1. Figure out where your money is going. Most people set a budget based on how much money is coming in, and because of that, they feel restrained right from the get-go. Instead, write where your money is already going. Apps like Mint can help track your spending, but it can’t catch everything, so make sure you mark down all of your expenses in some way. Take a picture of your receipts, use a notepad or make an audio note whenever you purchase something. At the end of the month, tally it all up, and place each purchase into a category. You’ll be surprised by the results, and you’ll find yourself making small, helpful changes even if you don’t make a full budget stick.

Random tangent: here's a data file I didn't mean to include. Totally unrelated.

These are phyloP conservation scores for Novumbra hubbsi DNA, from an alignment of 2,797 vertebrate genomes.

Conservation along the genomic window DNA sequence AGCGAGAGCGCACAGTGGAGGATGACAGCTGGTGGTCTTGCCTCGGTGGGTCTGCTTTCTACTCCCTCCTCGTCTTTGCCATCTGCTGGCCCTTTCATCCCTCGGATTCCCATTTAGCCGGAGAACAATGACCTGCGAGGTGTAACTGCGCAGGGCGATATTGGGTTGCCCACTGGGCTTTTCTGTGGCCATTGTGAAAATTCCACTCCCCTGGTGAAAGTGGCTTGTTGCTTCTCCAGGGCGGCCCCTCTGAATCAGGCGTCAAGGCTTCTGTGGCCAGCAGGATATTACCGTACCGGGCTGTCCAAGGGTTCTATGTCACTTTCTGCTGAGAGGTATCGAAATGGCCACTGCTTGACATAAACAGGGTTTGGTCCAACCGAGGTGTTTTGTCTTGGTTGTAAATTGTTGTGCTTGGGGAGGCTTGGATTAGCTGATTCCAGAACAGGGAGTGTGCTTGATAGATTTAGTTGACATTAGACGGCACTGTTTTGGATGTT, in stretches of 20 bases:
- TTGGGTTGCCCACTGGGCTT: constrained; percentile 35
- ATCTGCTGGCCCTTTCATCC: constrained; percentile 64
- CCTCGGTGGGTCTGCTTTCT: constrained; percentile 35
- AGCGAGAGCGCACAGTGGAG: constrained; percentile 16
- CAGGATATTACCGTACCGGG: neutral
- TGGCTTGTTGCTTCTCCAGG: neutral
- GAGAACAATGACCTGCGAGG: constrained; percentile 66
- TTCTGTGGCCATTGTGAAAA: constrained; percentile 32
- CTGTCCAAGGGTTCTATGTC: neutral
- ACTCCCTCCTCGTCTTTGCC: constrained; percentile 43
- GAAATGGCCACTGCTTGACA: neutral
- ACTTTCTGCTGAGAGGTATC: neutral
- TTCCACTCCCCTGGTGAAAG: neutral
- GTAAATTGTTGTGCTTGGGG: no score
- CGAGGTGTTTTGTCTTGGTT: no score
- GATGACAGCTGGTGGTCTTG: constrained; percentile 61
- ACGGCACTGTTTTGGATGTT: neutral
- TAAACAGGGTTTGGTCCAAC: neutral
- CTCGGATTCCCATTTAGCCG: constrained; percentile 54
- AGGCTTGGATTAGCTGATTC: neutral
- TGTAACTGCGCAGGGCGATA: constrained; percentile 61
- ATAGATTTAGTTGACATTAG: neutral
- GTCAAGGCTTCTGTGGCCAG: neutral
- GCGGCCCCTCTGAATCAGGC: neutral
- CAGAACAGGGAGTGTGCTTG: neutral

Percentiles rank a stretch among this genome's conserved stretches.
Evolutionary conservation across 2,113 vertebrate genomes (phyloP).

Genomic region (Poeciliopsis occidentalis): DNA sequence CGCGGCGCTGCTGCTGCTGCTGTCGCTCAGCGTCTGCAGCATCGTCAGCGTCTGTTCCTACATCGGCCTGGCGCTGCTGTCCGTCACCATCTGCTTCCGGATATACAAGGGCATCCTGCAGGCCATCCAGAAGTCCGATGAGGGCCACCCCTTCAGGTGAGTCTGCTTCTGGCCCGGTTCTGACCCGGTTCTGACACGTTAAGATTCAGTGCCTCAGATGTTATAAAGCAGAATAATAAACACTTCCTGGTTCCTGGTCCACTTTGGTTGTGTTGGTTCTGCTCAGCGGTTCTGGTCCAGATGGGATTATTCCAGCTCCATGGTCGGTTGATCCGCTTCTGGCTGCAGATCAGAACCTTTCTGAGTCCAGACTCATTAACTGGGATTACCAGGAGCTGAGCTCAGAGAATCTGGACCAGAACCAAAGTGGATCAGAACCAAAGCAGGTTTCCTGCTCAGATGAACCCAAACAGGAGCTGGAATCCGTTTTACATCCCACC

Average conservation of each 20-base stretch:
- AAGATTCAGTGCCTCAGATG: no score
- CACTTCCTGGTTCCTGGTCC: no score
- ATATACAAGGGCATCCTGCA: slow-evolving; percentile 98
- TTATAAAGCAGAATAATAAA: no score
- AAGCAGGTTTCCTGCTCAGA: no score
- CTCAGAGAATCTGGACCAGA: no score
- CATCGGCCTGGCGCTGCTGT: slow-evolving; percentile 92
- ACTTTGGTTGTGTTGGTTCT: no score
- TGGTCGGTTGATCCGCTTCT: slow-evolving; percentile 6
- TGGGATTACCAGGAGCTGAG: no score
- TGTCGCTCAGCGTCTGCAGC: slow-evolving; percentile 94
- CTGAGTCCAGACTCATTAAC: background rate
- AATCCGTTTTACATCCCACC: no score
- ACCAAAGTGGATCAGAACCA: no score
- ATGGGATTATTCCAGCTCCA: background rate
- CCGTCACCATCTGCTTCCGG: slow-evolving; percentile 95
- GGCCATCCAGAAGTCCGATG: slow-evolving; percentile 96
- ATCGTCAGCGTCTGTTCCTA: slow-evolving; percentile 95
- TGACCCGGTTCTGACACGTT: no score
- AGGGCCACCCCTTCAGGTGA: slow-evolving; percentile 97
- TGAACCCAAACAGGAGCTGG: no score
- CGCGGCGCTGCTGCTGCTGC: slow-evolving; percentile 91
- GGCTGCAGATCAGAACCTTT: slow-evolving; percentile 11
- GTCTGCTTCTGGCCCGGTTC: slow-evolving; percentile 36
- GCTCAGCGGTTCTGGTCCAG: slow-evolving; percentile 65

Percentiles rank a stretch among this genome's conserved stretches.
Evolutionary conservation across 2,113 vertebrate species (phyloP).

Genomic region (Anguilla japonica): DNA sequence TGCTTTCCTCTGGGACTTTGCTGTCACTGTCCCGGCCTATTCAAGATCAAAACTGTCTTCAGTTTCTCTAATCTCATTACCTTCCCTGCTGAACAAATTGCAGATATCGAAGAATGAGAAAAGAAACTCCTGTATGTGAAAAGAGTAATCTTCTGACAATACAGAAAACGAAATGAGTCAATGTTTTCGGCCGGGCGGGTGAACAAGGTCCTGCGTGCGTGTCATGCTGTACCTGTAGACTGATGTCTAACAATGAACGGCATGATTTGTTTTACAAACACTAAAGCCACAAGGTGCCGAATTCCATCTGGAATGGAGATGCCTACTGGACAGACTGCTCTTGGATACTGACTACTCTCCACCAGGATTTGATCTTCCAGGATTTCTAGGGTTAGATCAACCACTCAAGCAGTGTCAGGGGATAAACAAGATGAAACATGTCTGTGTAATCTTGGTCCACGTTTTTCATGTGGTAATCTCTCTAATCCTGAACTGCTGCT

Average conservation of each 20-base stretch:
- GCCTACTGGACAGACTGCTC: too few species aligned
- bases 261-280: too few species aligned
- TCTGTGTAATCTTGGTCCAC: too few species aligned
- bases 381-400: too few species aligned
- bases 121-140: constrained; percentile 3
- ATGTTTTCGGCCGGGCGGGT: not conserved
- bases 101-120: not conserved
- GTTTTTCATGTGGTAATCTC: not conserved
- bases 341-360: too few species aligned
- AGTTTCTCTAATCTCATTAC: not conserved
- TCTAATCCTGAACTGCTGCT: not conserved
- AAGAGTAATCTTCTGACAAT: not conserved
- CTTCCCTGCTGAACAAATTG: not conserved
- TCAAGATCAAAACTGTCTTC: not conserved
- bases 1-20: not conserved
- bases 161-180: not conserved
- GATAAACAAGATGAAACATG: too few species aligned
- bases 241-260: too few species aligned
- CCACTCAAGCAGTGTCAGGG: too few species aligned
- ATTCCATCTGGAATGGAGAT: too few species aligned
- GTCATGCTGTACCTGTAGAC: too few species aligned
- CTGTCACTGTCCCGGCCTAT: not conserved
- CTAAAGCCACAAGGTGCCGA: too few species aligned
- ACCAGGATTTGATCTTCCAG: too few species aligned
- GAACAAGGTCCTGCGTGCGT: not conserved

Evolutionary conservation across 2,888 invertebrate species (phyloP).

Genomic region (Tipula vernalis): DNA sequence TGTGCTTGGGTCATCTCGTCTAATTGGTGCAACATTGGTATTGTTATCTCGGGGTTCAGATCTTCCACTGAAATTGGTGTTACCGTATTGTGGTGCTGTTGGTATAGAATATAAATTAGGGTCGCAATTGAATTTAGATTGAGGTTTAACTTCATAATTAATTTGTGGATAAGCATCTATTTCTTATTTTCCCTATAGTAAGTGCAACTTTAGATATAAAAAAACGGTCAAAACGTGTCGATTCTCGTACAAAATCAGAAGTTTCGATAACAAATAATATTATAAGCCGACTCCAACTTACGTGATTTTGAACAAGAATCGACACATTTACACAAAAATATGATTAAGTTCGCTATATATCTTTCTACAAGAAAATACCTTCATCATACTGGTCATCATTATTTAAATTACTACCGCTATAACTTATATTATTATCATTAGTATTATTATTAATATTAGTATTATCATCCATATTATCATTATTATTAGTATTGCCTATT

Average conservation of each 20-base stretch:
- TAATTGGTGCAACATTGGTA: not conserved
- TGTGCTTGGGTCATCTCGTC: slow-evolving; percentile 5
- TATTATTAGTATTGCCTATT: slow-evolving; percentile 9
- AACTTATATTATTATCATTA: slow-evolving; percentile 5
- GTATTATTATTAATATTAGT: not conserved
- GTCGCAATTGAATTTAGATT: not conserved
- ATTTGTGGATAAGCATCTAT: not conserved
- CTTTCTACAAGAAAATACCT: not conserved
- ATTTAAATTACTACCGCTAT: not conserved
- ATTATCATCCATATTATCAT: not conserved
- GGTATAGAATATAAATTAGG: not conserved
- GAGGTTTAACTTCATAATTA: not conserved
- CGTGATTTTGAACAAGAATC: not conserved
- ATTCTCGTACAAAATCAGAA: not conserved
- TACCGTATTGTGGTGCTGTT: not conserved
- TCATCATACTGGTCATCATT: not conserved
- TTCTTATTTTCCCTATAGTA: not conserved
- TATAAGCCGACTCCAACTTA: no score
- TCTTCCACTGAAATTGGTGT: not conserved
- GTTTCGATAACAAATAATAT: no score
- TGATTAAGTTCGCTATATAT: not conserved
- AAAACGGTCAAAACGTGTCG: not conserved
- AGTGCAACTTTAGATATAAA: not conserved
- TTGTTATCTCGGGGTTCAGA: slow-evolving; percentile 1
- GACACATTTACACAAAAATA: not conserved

1. Invest in the services you really use. Similarly, take a look at your monthly bills—cable, phones, internet, gym membership and other recurring expenses set on autopilot. How many do you really use? How many do you use to their full benefit? If there are services you’re not taking advantage of, look for lower cost alternatives. For instance, if you only work out at the gym once a week, paying a daily rate might be more affordable than a monthly membership fee, even when discounts for classes are taken into consideration. Set your budget for services on what you’ll really use, based on what you’re already using.